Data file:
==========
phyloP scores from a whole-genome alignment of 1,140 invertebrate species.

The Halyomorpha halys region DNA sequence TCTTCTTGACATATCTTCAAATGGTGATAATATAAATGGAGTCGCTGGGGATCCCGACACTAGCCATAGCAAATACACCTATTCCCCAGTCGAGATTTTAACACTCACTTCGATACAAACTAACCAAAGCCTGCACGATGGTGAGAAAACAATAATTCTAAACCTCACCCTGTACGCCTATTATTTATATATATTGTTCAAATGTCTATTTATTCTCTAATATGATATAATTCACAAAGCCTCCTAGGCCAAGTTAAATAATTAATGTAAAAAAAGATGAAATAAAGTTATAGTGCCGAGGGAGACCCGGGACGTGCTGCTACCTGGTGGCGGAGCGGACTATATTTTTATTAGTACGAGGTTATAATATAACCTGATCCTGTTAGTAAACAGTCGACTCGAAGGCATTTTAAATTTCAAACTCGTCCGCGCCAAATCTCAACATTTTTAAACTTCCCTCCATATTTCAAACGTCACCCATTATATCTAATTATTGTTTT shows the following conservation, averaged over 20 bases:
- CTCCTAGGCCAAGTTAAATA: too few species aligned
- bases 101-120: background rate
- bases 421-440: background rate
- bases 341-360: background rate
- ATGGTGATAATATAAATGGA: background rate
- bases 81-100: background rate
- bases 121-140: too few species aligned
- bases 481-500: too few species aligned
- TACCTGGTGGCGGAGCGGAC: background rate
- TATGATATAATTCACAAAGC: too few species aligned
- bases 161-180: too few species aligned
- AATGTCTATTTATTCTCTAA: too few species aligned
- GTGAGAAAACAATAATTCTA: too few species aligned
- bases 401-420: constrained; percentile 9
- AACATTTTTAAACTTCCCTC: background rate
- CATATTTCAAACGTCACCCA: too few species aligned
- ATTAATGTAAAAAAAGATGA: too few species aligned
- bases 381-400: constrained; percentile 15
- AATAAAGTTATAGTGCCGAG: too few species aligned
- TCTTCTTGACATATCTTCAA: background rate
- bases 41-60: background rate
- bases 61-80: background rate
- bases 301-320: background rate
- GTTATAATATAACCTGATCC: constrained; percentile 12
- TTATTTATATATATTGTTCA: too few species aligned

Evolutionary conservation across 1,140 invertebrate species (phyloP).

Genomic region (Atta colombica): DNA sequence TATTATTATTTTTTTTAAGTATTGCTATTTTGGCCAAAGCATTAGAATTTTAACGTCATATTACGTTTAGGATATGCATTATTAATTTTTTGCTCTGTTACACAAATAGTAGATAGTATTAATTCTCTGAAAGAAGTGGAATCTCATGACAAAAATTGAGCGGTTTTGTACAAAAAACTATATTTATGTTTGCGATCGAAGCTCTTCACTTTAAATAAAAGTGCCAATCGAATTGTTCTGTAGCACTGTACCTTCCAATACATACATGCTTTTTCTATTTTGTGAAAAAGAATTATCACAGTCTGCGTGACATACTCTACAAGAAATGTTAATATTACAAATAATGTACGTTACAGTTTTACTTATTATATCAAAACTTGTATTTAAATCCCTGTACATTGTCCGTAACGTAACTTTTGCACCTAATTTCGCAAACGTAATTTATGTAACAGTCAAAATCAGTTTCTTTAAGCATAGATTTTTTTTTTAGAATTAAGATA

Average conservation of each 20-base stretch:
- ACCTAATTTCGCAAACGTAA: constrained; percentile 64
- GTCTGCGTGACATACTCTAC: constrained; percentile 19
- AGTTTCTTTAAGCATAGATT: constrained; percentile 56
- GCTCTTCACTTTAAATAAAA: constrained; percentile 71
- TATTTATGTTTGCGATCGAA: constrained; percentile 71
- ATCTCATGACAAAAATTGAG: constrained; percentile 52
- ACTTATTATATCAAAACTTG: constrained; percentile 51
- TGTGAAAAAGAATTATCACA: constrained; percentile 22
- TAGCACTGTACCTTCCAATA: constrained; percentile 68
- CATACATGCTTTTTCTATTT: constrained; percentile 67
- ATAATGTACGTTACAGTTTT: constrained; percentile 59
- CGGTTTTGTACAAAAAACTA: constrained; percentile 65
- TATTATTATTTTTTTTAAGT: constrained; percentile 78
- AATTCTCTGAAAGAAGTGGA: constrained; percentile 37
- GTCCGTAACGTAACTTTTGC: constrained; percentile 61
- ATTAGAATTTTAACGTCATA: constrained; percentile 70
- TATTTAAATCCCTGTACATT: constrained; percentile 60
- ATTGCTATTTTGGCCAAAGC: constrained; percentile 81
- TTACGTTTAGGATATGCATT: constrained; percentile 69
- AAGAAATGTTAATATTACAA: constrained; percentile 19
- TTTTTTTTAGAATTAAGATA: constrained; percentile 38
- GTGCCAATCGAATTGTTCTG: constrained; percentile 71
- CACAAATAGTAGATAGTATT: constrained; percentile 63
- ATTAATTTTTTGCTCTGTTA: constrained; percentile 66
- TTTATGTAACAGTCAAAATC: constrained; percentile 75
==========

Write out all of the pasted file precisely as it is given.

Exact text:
phyloP scores from a whole-genome alignment of 1,140 invertebrate species.

The Halyomorpha halys region DNA sequence TCTTCTTGACATATCTTCAAATGGTGATAATATAAATGGAGTCGCTGGGGATCCCGACACTAGCCATAGCAAATACACCTATTCCCCAGTCGAGATTTTAACACTCACTTCGATACAAACTAACCAAAGCCTGCACGATGGTGAGAAAACAATAATTCTAAACCTCACCCTGTACGCCTATTATTTATATATATTGTTCAAATGTCTATTTATTCTCTAATATGATATAATTCACAAAGCCTCCTAGGCCAAGTTAAATAATTAATGTAAAAAAAGATGAAATAAAGTTATAGTGCCGAGGGAGACCCGGGACGTGCTGCTACCTGGTGGCGGAGCGGACTATATTTTTATTAGTACGAGGTTATAATATAACCTGATCCTGTTAGTAAACAGTCGACTCGAAGGCATTTTAAATTTCAAACTCGTCCGCGCCAAATCTCAACATTTTTAAACTTCCCTCCATATTTCAAACGTCACCCATTATATCTAATTATTGTTTT shows the following conservation, averaged over 20 bases:
- CTCCTAGGCCAAGTTAAATA: too few species aligned
- bases 101-120: background rate
- bases 421-440: background rate
- bases 341-360: background rate
- ATGGTGATAATATAAATGGA: background rate
- bases 81-100: background rate
- bases 121-140: too few species aligned
- bases 481-500: too few species aligned
- TACCTGGTGGCGGAGCGGAC: background rate
- TATGATATAATTCACAAAGC: too few species aligned
- bases 161-180: too few species aligned
- AATGTCTATTTATTCTCTAA: too few species aligned
- GTGAGAAAACAATAATTCTA: too few species aligned
- bases 401-420: constrained; percentile 9
- AACATTTTTAAACTTCCCTC: background rate
- CATATTTCAAACGTCACCCA: too few species aligned
- ATTAATGTAAAAAAAGATGA: too few species aligned
- bases 381-400: constrained; percentile 15
- AATAAAGTTATAGTGCCGAG: too few species aligned
- TCTTCTTGACATATCTTCAA: background rate
- bases 41-60: background rate
- bases 61-80: background rate
- bases 301-320: background rate
- GTTATAATATAACCTGATCC: constrained; percentile 12
- TTATTTATATATATTGTTCA: too few species aligned

Evolutionary conservation across 1,140 invertebrate species (phyloP).

Genomic region (Atta colombica): DNA sequence TATTATTATTTTTTTTAAGTATTGCTATTTTGGCCAAAGCATTAGAATTTTAACGTCATATTACGTTTAGGATATGCATTATTAATTTTTTGCTCTGTTACACAAATAGTAGATAGTATTAATTCTCTGAAAGAAGTGGAATCTCATGACAAAAATTGAGCGGTTTTGTACAAAAAACTATATTTATGTTTGCGATCGAAGCTCTTCACTTTAAATAAAAGTGCCAATCGAATTGTTCTGTAGCACTGTACCTTCCAATACATACATGCTTTTTCTATTTTGTGAAAAAGAATTATCACAGTCTGCGTGACATACTCTACAAGAAATGTTAATATTACAAATAATGTACGTTACAGTTTTACTTATTATATCAAAACTTGTATTTAAATCCCTGTACATTGTCCGTAACGTAACTTTTGCACCTAATTTCGCAAACGTAATTTATGTAACAGTCAAAATCAGTTTCTTTAAGCATAGATTTTTTTTTTAGAATTAAGATA

Average conservation of each 20-base stretch:
- ACCTAATTTCGCAAACGTAA: constrained; percentile 64
- GTCTGCGTGACATACTCTAC: constrained; percentile 19
- AGTTTCTTTAAGCATAGATT: constrained; percentile 56
- GCTCTTCACTTTAAATAAAA: constrained; percentile 71
- TATTTATGTTTGCGATCGAA: constrained; percentile 71
- ATCTCATGACAAAAATTGAG: constrained; percentile 52
- ACTTATTATATCAAAACTTG: constrained; percentile 51
- TGTGAAAAAGAATTATCACA: constrained; percentile 22
- TAGCACTGTACCTTCCAATA: constrained; percentile 68
- CATACATGCTTTTTCTATTT: constrained; percentile 67
- ATAATGTACGTTACAGTTTT: constrained; percentile 59
- CGGTTTTGTACAAAAAACTA: constrained; percentile 65
- TATTATTATTTTTTTTAAGT: constrained; percentile 78
- AATTCTCTGAAAGAAGTGGA: constrained; percentile 37
- GTCCGTAACGTAACTTTTGC: constrained; percentile 61
- ATTAGAATTTTAACGTCATA: constrained; percentile 70
- TATTTAAATCCCTGTACATT: constrained; percentile 60
- ATTGCTATTTTGGCCAAAGC: constrained; percentile 81
- TTACGTTTAGGATATGCATT: constrained; percentile 69
- AAGAAATGTTAATATTACAA: constrained; percentile 19
- TTTTTTTTAGAATTAAGATA: constrained; percentile 38
- GTGCCAATCGAATTGTTCTG: constrained; percentile 71
- CACAAATAGTAGATAGTATT: constrained; percentile 63
- ATTAATTTTTTGCTCTGTTA: constrained; percentile 66
- TTTATGTAACAGTCAAAATC: constrained; percentile 75